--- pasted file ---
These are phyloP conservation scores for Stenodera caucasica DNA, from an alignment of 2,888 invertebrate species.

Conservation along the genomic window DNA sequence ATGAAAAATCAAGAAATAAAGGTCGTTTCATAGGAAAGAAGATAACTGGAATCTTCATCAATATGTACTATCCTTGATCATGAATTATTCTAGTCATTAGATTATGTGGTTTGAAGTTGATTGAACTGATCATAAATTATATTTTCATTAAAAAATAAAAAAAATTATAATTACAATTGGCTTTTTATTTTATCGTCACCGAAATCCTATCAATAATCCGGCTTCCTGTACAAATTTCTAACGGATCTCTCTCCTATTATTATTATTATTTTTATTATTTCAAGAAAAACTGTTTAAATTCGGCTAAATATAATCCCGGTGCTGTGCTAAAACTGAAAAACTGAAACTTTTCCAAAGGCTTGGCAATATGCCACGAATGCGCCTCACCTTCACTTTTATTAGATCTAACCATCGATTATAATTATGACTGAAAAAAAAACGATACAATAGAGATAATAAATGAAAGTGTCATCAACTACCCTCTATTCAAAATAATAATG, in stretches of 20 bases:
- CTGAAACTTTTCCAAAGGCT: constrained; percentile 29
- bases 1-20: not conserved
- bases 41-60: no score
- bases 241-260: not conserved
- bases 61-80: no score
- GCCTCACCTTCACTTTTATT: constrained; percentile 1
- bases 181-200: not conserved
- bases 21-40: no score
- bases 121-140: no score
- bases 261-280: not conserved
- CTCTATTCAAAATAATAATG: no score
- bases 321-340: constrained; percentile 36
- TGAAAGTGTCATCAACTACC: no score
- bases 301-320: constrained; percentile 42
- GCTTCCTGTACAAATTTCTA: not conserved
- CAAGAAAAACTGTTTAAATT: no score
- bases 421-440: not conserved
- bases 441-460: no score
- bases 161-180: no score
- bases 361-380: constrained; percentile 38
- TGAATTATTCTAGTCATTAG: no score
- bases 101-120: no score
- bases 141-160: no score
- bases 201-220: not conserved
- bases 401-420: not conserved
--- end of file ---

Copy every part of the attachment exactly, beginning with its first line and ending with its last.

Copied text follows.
These are phyloP conservation scores for Stenodera caucasica DNA, from an alignment of 2,888 invertebrate species.

Conservation along the genomic window DNA sequence ATGAAAAATCAAGAAATAAAGGTCGTTTCATAGGAAAGAAGATAACTGGAATCTTCATCAATATGTACTATCCTTGATCATGAATTATTCTAGTCATTAGATTATGTGGTTTGAAGTTGATTGAACTGATCATAAATTATATTTTCATTAAAAAATAAAAAAAATTATAATTACAATTGGCTTTTTATTTTATCGTCACCGAAATCCTATCAATAATCCGGCTTCCTGTACAAATTTCTAACGGATCTCTCTCCTATTATTATTATTATTTTTATTATTTCAAGAAAAACTGTTTAAATTCGGCTAAATATAATCCCGGTGCTGTGCTAAAACTGAAAAACTGAAACTTTTCCAAAGGCTTGGCAATATGCCACGAATGCGCCTCACCTTCACTTTTATTAGATCTAACCATCGATTATAATTATGACTGAAAAAAAAACGATACAATAGAGATAATAAATGAAAGTGTCATCAACTACCCTCTATTCAAAATAATAATG, in stretches of 20 bases:
- CTGAAACTTTTCCAAAGGCT: constrained; percentile 29
- bases 1-20: not conserved
- bases 41-60: no score
- bases 241-260: not conserved
- bases 61-80: no score
- GCCTCACCTTCACTTTTATT: constrained; percentile 1
- bases 181-200: not conserved
- bases 21-40: no score
- bases 121-140: no score
- bases 261-280: not conserved
- CTCTATTCAAAATAATAATG: no score
- bases 321-340: constrained; percentile 36
- TGAAAGTGTCATCAACTACC: no score
- bases 301-320: constrained; percentile 42
- GCTTCCTGTACAAATTTCTA: not conserved
- CAAGAAAAACTGTTTAAATT: no score
- bases 421-440: not conserved
- bases 441-460: no score
- bases 161-180: no score
- bases 361-380: constrained; percentile 38
- TGAATTATTCTAGTCATTAG: no score
- bases 101-120: no score
- bases 141-160: no score
- bases 201-220: not conserved
- bases 401-420: not conserved